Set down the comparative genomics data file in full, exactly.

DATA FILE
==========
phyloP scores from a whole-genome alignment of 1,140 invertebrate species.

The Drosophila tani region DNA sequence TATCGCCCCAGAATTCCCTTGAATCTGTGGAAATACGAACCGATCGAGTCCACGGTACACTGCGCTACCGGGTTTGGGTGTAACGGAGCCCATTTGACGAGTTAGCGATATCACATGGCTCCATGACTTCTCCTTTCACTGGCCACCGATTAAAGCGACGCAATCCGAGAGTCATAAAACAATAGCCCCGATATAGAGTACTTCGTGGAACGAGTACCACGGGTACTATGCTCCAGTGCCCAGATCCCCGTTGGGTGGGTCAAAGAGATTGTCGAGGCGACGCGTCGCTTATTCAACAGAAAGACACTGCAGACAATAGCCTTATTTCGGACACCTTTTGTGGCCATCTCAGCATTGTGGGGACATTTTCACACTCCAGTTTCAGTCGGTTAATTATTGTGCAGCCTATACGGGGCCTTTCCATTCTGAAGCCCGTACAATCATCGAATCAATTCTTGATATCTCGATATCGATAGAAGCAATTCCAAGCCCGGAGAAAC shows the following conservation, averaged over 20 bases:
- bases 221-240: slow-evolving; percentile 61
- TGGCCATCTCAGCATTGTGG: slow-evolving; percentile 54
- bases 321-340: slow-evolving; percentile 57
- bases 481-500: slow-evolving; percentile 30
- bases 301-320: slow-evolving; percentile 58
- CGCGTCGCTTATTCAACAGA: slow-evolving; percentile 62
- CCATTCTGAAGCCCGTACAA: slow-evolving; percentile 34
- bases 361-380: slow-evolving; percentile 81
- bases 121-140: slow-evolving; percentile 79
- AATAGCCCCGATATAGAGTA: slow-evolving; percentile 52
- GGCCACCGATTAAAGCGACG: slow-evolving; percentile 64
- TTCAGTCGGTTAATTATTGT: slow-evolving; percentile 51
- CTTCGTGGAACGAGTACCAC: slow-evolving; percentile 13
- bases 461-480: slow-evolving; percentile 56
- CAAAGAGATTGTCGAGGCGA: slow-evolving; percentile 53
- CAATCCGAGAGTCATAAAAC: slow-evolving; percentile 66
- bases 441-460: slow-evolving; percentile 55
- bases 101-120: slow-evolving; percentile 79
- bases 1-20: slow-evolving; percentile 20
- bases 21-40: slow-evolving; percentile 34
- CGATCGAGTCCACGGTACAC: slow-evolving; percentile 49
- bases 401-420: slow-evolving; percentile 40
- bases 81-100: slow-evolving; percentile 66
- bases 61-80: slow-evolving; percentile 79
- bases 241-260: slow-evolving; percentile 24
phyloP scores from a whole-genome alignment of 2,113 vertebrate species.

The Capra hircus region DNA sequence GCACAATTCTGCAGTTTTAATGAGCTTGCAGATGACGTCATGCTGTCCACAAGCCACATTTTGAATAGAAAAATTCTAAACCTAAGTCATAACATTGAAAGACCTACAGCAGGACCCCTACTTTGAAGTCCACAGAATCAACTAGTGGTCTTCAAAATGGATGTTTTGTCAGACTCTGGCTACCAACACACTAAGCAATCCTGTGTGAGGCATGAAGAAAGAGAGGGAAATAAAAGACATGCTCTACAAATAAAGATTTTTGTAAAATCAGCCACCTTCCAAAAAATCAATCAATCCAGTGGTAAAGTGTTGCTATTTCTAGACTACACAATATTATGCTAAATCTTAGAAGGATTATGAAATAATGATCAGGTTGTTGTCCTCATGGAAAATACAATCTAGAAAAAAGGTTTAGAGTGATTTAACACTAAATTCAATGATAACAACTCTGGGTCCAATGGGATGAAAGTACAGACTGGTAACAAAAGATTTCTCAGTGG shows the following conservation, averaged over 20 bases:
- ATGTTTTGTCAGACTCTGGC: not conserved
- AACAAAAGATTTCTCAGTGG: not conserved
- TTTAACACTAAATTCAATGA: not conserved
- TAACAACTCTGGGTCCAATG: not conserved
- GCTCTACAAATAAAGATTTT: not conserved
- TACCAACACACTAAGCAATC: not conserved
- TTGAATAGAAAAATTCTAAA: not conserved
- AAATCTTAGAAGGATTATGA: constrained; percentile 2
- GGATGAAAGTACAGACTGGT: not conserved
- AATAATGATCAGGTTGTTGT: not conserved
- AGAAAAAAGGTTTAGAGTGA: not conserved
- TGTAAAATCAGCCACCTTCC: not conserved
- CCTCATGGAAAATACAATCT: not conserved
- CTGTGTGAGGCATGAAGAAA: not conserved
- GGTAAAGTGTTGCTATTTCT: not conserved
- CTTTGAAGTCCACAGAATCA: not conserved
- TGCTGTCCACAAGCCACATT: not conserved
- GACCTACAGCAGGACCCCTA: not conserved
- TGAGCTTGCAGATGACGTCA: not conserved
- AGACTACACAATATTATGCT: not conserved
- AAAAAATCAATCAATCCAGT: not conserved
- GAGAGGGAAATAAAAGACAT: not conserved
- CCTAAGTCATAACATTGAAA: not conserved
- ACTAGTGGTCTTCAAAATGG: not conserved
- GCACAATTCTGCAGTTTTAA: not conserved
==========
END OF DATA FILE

phyloP scores from a whole-genome alignment of 1,140 invertebrate species.

The Drosophila tani region DNA sequence TATCGCCCCAGAATTCCCTTGAATCTGTGGAAATACGAACCGATCGAGTCCACGGTACACTGCGCTACCGGGTTTGGGTGTAACGGAGCCCATTTGACGAGTTAGCGATATCACATGGCTCCATGACTTCTCCTTTCACTGGCCACCGATTAAAGCGACGCAATCCGAGAGTCATAAAACAATAGCCCCGATATAGAGTACTTCGTGGAACGAGTACCACGGGTACTATGCTCCAGTGCCCAGATCCCCGTTGGGTGGGTCAAAGAGATTGTCGAGGCGACGCGTCGCTTATTCAACAGAAAGACACTGCAGACAATAGCCTTATTTCGGACACCTTTTGTGGCCATCTCAGCATTGTGGGGACATTTTCACACTCCAGTTTCAGTCGGTTAATTATTGTGCAGCCTATACGGGGCCTTTCCATTCTGAAGCCCGTACAATCATCGAATCAATTCTTGATATCTCGATATCGATAGAAGCAATTCCAAGCCCGGAGAAAC shows the following conservation, averaged over 20 bases:
- bases 221-240: slow-evolving; percentile 61
- TGGCCATCTCAGCATTGTGG: slow-evolving; percentile 54
- bases 321-340: slow-evolving; percentile 57
- bases 481-500: slow-evolving; percentile 30
- bases 301-320: slow-evolving; percentile 58
- CGCGTCGCTTATTCAACAGA: slow-evolving; percentile 62
- CCATTCTGAAGCCCGTACAA: slow-evolving; percentile 34
- bases 361-380: slow-evolving; percentile 81
- bases 121-140: slow-evolving; percentile 79
- AATAGCCCCGATATAGAGTA: slow-evolving; percentile 52
- GGCCACCGATTAAAGCGACG: slow-evolving; percentile 64
- TTCAGTCGGTTAATTATTGT: slow-evolving; percentile 51
- CTTCGTGGAACGAGTACCAC: slow-evolving; percentile 13
- bases 461-480: slow-evolving; percentile 56
- CAAAGAGATTGTCGAGGCGA: slow-evolving; percentile 53
- CAATCCGAGAGTCATAAAAC: slow-evolving; percentile 66
- bases 441-460: slow-evolving; percentile 55
- bases 101-120: slow-evolving; percentile 79
- bases 1-20: slow-evolving; percentile 20
- bases 21-40: slow-evolving; percentile 34
- CGATCGAGTCCACGGTACAC: slow-evolving; percentile 49
- bases 401-420: slow-evolving; percentile 40
- bases 81-100: slow-evolving; percentile 66
- bases 61-80: slow-evolving; percentile 79
- bases 241-260: slow-evolving; percentile 24
phyloP scores from a whole-genome alignment of 2,113 vertebrate species.

The Capra hircus region DNA sequence GCACAATTCTGCAGTTTTAATGAGCTTGCAGATGACGTCATGCTGTCCACAAGCCACATTTTGAATAGAAAAATTCTAAACCTAAGTCATAACATTGAAAGACCTACAGCAGGACCCCTACTTTGAAGTCCACAGAATCAACTAGTGGTCTTCAAAATGGATGTTTTGTCAGACTCTGGCTACCAACACACTAAGCAATCCTGTGTGAGGCATGAAGAAAGAGAGGGAAATAAAAGACATGCTCTACAAATAAAGATTTTTGTAAAATCAGCCACCTTCCAAAAAATCAATCAATCCAGTGGTAAAGTGTTGCTATTTCTAGACTACACAATATTATGCTAAATCTTAGAAGGATTATGAAATAATGATCAGGTTGTTGTCCTCATGGAAAATACAATCTAGAAAAAAGGTTTAGAGTGATTTAACACTAAATTCAATGATAACAACTCTGGGTCCAATGGGATGAAAGTACAGACTGGTAACAAAAGATTTCTCAGTGG shows the following conservation, averaged over 20 bases:
- ATGTTTTGTCAGACTCTGGC: not conserved
- AACAAAAGATTTCTCAGTGG: not conserved
- TTTAACACTAAATTCAATGA: not conserved
- TAACAACTCTGGGTCCAATG: not conserved
- GCTCTACAAATAAAGATTTT: not conserved
- TACCAACACACTAAGCAATC: not conserved
- TTGAATAGAAAAATTCTAAA: not conserved
- AAATCTTAGAAGGATTATGA: constrained; percentile 2
- GGATGAAAGTACAGACTGGT: not conserved
- AATAATGATCAGGTTGTTGT: not conserved
- AGAAAAAAGGTTTAGAGTGA: not conserved
- TGTAAAATCAGCCACCTTCC: not conserved
- CCTCATGGAAAATACAATCT: not conserved
- CTGTGTGAGGCATGAAGAAA: not conserved
- GGTAAAGTGTTGCTATTTCT: not conserved
- CTTTGAAGTCCACAGAATCA: not conserved
- TGCTGTCCACAAGCCACATT: not conserved
- GACCTACAGCAGGACCCCTA: not conserved
- TGAGCTTGCAGATGACGTCA: not conserved
- AGACTACACAATATTATGCT: not conserved
- AAAAAATCAATCAATCCAGT: not conserved
- GAGAGGGAAATAAAAGACAT: not conserved
- CCTAAGTCATAACATTGAAA: not conserved
- ACTAGTGGTCTTCAAAATGG: not conserved
- GCACAATTCTGCAGTTTTAA: not conserved